The Conjuring The Devil Made Do It Review: New Case is a Thrilling, but Tame, Experience!
Updated: Sep 21
In 2013 the horror genre was forever changed with the release of The Conjuring. The film by James Wan was a massive success as it received raving reviews and became one of the highest grossing horror films of all time. With such success it was not surprising that a continuation would be greenlit, and sure enough a sequel would soon be developed- along with an entire cinematic universe. The Conjuring 2 was released in 2016 and just like its predecessor the film was a success. Throughout the years many films have come to shape the Conjuring Universe, but it has been quite some time since the main series has creeped onto the big screen. However that has changed as appearing this summer isthe next chapter in the horror franchise-The Conjuring: The Devil Made Me Do It.
The film deals with Ed and Lorraine Warren (Patrick Wilson and Vera Farmiga) on another case which coincide with the trial of Arne Cheyenne which claimed that the murder was committed due to demonic possession. Unlike the first two films, the third entry is not helmed by James Wan, though he did produce the movie and helped with the story, but instead the new movie is directed by Michael Chaves. Chaves is known for his work on the 2019 horror film The Curse of La Llorona which is another film apart of the Conjuring Universe. Between the series’ linage and the events the film is based one, it was interesting to see what horror was in store for The Devil Made Me Do It. So, on a dark and stormy night I ventured to the theater to see this fright fest myself, and while it may not have been as strong as its predecessors, The Conjuring: The Devil Made Me Do It was still a thrilling experience.
The Warren cases have made for some chilling ghost stories, so this tale had much to live up to. The result was spooky story riddled with hits and misses. The plot had some investing concepts, and its direction was able to break away from the previous films. However, where this story falters was in its execution. The structure prevented aspects such as the trial itself from flourishing and the pacing was a bit quick to grasp the chilling nature behind the plot. The story culminates in a finale that, while not surprising, was still captivating in its tension. So although this plot may not have been the most compelling of cases, it was still a chilling mystery that was engaging from beginning to end which made good enough for its series' standards.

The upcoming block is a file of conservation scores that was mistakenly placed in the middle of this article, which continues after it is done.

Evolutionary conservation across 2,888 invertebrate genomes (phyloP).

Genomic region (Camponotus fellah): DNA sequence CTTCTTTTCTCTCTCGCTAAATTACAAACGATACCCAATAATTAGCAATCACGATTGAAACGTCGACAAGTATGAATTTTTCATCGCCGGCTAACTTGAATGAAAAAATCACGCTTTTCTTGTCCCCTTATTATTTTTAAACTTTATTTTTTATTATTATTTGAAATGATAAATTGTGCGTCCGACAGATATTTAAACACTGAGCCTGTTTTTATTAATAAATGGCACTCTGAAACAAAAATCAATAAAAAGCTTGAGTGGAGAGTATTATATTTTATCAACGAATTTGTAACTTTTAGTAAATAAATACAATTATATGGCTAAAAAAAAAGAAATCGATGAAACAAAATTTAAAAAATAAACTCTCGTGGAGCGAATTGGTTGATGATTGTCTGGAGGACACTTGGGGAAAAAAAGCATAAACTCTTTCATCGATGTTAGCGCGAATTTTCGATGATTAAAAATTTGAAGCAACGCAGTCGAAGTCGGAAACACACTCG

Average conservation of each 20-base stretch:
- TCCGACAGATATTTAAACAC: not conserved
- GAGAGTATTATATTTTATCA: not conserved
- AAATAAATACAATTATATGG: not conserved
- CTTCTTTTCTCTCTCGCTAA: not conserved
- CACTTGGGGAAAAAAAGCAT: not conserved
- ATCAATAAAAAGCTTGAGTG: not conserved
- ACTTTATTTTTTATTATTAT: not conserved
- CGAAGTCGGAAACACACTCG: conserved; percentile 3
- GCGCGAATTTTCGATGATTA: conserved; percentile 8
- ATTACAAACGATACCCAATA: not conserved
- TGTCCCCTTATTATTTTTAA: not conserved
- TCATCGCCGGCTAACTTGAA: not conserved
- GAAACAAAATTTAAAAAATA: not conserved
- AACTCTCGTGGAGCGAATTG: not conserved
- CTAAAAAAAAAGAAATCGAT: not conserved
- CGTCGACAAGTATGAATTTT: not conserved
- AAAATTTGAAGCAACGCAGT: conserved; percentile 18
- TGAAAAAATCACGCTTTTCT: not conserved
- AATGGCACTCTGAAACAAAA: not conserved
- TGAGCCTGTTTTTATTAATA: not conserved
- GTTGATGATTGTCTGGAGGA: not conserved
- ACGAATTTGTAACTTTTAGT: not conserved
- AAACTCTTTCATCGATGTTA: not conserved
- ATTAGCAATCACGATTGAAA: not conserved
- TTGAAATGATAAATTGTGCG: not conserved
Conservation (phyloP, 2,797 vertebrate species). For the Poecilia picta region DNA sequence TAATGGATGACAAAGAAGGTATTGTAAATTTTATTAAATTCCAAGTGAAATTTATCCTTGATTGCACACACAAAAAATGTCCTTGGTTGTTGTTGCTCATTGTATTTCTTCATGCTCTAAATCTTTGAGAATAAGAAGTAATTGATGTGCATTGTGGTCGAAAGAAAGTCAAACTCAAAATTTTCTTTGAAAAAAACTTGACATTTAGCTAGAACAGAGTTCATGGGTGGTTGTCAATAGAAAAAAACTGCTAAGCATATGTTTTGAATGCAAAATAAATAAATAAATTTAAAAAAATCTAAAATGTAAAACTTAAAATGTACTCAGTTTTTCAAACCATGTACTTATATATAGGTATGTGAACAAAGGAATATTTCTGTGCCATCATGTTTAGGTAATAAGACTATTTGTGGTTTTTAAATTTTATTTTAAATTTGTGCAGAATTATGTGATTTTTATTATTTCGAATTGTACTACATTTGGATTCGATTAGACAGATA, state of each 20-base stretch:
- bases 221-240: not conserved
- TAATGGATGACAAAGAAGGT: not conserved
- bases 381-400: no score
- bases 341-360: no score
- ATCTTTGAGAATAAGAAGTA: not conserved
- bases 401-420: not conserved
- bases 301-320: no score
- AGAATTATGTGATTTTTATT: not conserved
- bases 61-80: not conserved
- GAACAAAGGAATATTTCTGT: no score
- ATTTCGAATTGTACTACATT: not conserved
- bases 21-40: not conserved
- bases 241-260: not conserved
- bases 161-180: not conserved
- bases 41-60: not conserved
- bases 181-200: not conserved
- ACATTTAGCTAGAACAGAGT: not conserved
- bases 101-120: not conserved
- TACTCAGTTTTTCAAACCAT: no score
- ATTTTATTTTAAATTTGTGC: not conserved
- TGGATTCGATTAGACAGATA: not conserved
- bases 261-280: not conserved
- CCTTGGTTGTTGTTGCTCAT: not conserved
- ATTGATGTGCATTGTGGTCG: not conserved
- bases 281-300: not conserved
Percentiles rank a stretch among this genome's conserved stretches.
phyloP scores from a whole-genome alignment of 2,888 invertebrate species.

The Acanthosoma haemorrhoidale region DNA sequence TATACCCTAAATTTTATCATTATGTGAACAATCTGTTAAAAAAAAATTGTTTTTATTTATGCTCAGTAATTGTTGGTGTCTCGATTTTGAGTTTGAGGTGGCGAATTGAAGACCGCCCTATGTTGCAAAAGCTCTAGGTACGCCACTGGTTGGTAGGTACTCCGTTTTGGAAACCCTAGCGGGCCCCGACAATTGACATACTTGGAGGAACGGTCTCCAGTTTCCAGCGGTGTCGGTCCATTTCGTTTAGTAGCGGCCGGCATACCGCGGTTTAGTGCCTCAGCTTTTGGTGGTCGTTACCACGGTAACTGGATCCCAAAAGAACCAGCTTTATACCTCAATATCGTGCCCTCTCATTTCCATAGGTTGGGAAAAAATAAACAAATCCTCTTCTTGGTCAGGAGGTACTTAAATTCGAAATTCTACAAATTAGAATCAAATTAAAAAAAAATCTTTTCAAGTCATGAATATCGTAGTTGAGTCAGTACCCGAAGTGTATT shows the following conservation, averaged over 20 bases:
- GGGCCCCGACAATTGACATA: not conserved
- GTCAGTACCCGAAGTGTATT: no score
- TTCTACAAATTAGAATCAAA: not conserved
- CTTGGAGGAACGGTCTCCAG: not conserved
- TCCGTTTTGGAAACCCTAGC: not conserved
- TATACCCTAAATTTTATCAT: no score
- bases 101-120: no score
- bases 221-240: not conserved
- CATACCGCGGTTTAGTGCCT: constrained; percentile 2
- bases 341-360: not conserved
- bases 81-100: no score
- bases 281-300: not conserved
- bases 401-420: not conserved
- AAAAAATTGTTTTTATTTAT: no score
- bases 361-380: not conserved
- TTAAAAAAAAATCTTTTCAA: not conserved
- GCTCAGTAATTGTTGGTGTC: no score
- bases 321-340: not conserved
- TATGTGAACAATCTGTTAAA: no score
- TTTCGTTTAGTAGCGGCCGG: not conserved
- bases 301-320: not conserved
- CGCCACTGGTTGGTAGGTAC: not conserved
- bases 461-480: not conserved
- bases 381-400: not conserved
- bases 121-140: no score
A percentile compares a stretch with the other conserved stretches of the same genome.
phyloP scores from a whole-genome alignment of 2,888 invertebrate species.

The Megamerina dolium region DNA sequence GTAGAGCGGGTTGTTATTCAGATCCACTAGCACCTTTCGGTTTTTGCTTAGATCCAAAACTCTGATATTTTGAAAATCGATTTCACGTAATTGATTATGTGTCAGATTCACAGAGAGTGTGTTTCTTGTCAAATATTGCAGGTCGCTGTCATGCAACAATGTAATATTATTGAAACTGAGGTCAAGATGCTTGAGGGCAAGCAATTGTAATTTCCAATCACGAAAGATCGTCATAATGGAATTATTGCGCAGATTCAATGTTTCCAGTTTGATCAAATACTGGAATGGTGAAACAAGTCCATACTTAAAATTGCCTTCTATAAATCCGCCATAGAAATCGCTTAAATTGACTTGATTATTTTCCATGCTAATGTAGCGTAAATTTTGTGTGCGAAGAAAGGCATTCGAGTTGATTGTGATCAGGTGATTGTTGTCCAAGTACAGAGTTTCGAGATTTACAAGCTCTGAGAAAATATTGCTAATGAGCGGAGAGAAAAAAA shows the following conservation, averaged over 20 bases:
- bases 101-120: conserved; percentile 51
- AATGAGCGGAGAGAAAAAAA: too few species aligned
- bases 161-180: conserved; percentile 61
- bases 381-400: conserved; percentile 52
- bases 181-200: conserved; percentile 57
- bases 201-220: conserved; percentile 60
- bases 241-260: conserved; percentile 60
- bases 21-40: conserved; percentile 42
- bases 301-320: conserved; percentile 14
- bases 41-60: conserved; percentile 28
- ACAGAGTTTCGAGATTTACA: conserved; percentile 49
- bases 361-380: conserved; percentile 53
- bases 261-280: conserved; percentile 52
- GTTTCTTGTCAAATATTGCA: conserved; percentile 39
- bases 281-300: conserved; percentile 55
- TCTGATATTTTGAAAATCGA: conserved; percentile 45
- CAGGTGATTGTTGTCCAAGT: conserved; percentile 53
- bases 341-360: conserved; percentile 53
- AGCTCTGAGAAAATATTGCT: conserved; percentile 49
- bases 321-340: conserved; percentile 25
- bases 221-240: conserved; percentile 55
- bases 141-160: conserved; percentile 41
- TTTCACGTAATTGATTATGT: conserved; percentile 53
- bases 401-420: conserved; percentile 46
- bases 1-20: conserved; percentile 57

Ed and Lorraine have been enjoyable leads for the series, and it was good to see the Warrens were still in top form for this new movie. While the movie does not do much for Warrens’ progression, the performances from Patrick Wilson and Vera Farmiga kept both characters strong as both individuals and a couple. Along with the Warrens was the characterization of Arne Cheyenne (Ruairi O’Connor). As characters go Arne was an engaging suspect whose sense of humanity was understandable, but his decent into madness lacked development making difficult to grasp the character's inner conflict. Along with stellar principal characters, the movie also featured a solid supporting cast with the likes of Debbie Glatzel (Sarah Catherine Hook) and Father Kastner (John Noble) standing out in their roles. When it came the villain, the Satanist (Eugenie Bondurant) was a different kind of antagonist for series, although she lacked the presence of the series’ previous specters. The cast may have been minimal in both number and development, but it was still an effective ensemble that was more than fitting for any horror film.
When it came to horror, The Devil Made Me Do It was frightening experience; thought some scares were better than others. The movie featured an eerie atmosphere that was able create the right tension for the film. However, what hurt the horror was its use of jump scares. While the jump scares had the right buildup to be effective, the excessive use of this scare tactic was daunting, and it took away from the overall presentation. Thankfully, the technical aspects were beneficial in the horror’s delivery. The cinematography created a bleak look while the lighting set the right mood for each horrific setting. Also helping the horror was the music by Joseph Bishara. Though the music was not encompassing it did compliment the horror aspect and the array of compositions felt appropriate for its respected continuum.
The Conjuring: The Devil Made Me Do It is a thrilling chapter to say the least. The mystery behind the case was a change of pace while the performances were worthy of any horror film. Yet this not to say that this entry is a perfect haunt. The execution of elements like storytelling and character development was lacking as it left little to the imagination. Fortunately, the horror was effective to keep things exciting-even it was excessive in aspects such as jump scares. While this chapter may not be a groundbreaking, The Conjuring: The Devil Made Me Do It manages to live up to its series name by being gripping horror film worthy of the genre itself.